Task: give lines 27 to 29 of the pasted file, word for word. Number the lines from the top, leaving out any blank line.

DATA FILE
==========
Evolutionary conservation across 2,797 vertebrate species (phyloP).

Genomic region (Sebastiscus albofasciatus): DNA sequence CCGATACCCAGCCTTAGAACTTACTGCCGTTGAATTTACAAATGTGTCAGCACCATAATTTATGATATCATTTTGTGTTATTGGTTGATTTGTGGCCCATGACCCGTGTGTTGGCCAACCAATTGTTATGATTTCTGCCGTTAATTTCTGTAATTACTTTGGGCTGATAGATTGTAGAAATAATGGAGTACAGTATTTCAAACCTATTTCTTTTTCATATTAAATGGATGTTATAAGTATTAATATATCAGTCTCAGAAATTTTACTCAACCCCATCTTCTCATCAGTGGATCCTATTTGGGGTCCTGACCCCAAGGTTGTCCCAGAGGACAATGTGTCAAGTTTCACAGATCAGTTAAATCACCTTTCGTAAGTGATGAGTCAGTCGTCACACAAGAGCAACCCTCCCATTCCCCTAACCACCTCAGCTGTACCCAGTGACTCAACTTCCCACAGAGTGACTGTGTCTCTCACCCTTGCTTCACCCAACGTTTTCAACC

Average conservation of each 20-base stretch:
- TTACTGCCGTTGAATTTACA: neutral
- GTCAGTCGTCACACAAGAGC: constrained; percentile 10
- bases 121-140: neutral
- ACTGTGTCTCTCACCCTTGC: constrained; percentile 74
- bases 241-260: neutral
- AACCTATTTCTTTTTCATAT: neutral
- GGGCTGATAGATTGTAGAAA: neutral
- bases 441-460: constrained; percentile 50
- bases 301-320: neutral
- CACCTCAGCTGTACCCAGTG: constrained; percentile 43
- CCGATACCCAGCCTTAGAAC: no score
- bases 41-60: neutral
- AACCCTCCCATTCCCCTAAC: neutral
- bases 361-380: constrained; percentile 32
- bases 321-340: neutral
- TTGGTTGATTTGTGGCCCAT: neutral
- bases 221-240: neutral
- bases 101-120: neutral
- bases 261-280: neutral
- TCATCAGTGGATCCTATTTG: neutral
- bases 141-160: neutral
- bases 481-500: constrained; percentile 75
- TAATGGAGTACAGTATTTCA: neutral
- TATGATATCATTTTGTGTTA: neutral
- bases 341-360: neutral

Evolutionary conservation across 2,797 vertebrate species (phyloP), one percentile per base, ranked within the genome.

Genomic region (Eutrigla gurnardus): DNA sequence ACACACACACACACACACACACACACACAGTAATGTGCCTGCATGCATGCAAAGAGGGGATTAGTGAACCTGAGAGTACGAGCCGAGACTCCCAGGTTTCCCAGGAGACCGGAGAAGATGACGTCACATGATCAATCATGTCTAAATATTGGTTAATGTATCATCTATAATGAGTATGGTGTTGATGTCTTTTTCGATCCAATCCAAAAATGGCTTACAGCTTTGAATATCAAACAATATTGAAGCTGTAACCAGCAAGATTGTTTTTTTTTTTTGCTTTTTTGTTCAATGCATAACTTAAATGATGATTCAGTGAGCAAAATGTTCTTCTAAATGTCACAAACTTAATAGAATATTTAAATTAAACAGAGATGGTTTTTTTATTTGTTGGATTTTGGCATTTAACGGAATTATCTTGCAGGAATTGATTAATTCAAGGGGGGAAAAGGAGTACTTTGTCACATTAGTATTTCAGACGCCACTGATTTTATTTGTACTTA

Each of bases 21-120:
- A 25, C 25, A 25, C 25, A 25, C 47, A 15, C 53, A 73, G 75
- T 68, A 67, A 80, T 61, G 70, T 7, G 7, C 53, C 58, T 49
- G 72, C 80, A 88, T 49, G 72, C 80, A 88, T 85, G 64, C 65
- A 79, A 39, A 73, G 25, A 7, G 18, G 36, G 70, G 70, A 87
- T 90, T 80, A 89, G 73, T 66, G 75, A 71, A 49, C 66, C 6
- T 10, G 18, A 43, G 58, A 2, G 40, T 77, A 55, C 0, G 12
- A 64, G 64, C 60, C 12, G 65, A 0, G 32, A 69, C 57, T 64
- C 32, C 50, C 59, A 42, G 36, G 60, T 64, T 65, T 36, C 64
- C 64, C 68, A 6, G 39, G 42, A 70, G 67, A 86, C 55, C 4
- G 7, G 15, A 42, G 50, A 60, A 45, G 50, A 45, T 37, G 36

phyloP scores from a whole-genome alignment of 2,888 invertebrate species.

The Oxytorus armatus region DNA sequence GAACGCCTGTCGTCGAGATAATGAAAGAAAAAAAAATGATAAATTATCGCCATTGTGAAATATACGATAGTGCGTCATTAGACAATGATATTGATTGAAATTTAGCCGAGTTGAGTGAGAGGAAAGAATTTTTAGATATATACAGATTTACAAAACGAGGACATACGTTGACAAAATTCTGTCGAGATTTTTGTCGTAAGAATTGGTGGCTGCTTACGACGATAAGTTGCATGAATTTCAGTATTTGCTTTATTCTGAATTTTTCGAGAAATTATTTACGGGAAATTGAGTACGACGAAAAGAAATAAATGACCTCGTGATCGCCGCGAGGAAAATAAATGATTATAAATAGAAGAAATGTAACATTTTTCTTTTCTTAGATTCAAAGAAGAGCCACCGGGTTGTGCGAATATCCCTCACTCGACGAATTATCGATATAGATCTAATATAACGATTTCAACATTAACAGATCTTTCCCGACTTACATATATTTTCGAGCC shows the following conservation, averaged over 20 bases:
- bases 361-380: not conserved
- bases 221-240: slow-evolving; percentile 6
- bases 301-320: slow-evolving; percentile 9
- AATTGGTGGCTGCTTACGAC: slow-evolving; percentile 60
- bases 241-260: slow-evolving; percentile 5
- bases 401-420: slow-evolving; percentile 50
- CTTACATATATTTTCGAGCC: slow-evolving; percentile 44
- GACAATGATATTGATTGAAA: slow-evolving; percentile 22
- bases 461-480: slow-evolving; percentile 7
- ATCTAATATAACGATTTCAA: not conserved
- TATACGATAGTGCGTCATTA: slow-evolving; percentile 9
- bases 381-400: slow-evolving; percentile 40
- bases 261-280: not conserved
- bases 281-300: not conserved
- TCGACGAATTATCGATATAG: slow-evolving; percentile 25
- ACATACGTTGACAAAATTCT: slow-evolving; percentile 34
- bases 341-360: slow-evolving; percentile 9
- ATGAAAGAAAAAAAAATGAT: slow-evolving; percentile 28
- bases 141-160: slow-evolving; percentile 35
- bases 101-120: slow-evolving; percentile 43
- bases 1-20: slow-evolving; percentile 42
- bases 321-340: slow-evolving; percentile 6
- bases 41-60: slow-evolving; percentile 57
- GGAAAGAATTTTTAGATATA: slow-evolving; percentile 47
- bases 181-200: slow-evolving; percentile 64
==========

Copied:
- TATGATATCATTTTGTGTTA: neutral
- bases 341-360: neutral

Evolutionary conservation across 2,797 vertebrate species (phyloP), one percentile per base, ranked within the genome.